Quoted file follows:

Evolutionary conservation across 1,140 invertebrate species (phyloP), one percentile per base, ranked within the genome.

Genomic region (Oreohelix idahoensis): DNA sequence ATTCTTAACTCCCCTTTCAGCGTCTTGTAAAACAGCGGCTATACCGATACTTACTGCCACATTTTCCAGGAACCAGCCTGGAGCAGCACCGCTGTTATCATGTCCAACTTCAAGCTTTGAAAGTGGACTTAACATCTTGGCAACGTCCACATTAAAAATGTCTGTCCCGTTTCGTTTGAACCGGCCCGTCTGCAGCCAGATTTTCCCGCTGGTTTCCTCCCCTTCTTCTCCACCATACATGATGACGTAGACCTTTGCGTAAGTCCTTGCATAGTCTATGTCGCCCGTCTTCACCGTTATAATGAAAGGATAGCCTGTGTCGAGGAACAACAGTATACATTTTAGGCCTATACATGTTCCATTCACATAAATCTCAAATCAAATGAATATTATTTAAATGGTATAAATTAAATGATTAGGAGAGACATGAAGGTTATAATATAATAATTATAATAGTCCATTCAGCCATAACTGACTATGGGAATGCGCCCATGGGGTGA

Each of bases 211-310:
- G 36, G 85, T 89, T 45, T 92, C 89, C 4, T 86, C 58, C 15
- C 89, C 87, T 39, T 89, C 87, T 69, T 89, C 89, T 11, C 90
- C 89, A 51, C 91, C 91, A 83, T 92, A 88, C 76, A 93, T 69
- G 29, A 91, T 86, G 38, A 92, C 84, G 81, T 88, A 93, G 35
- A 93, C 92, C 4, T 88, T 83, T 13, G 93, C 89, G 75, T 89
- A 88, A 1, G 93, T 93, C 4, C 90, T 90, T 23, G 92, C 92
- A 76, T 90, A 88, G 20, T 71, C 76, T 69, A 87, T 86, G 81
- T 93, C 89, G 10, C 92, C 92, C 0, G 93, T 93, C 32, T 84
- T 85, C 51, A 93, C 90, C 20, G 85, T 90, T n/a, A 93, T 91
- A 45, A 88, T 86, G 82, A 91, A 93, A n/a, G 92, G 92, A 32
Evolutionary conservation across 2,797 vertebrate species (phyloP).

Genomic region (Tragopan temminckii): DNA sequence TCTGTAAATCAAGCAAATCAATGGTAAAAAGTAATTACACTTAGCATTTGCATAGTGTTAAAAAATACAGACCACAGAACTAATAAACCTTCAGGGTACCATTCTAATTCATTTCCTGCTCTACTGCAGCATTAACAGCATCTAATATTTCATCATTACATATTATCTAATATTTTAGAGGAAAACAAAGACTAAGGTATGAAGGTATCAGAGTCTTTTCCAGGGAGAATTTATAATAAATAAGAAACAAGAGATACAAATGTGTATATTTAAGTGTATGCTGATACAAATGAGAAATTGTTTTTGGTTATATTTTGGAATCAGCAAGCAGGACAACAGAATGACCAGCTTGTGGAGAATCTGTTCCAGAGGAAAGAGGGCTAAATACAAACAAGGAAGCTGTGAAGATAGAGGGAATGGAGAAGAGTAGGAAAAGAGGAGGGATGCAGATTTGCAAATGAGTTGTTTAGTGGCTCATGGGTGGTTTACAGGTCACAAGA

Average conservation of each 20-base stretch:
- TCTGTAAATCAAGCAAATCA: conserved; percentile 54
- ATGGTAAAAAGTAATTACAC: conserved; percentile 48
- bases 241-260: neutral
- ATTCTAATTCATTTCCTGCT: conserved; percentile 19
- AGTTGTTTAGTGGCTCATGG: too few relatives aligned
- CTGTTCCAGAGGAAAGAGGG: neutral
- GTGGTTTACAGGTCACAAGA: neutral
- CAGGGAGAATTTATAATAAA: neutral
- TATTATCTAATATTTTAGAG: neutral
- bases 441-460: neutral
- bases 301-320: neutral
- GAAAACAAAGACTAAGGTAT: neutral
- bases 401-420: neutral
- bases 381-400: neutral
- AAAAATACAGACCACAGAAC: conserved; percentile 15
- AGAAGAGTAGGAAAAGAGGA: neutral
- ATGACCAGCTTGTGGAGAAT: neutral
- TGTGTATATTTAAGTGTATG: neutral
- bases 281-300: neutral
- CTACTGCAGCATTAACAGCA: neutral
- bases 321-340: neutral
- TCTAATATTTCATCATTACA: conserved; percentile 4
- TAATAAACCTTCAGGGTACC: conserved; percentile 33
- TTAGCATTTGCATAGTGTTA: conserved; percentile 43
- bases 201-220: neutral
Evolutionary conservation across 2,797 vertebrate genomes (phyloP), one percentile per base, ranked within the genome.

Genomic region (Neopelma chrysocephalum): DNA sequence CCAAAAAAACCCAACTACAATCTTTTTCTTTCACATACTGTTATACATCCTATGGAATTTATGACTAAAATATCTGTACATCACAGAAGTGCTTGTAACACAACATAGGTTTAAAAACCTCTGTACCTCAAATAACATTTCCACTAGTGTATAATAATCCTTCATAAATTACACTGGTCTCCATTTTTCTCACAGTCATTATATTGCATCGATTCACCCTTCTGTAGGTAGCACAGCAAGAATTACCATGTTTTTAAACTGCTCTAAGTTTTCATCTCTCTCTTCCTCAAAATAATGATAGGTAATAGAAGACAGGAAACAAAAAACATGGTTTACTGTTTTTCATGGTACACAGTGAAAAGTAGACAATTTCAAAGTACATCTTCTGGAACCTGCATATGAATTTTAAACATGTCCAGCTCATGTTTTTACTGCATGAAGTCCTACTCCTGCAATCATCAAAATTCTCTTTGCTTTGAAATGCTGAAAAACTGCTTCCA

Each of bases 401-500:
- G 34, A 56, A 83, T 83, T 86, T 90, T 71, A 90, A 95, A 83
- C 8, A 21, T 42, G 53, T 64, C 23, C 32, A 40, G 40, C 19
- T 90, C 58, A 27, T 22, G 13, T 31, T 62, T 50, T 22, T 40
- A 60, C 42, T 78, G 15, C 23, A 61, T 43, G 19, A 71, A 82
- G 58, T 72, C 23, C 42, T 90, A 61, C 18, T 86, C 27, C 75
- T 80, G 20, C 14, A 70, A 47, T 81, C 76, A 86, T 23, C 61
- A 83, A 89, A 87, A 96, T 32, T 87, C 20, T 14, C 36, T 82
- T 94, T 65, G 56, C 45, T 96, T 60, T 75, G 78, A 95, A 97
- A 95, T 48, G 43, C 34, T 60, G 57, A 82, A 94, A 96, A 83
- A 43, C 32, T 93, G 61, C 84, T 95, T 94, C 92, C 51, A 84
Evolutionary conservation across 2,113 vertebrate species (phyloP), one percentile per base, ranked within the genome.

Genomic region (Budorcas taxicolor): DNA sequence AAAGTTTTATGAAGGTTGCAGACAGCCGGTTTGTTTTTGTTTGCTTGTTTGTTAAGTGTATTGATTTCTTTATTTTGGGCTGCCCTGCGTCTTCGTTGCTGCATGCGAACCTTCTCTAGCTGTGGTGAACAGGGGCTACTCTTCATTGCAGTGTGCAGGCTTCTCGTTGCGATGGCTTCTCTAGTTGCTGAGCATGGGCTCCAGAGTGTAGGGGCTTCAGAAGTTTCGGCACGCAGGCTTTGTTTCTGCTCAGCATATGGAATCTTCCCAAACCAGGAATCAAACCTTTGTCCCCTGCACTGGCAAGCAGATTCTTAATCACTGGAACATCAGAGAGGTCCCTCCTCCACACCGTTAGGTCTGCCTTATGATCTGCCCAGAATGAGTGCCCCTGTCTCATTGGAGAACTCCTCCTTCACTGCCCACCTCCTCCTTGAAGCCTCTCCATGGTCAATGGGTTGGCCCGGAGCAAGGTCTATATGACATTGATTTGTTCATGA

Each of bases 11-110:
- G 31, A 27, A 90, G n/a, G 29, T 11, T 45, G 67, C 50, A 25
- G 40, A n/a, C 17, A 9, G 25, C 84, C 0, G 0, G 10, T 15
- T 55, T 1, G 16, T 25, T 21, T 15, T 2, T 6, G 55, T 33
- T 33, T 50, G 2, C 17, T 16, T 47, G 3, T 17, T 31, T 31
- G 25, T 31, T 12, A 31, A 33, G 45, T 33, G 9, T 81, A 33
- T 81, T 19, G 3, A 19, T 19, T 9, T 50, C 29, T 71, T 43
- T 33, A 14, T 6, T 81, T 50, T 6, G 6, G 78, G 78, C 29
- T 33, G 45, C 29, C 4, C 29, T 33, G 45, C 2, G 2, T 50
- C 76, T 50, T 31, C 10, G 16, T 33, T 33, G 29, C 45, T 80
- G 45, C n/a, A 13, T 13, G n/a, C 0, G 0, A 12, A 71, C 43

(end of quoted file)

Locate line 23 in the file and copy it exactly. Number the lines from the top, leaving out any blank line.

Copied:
- GTGGTTTACAGGTCACAAGA: neutral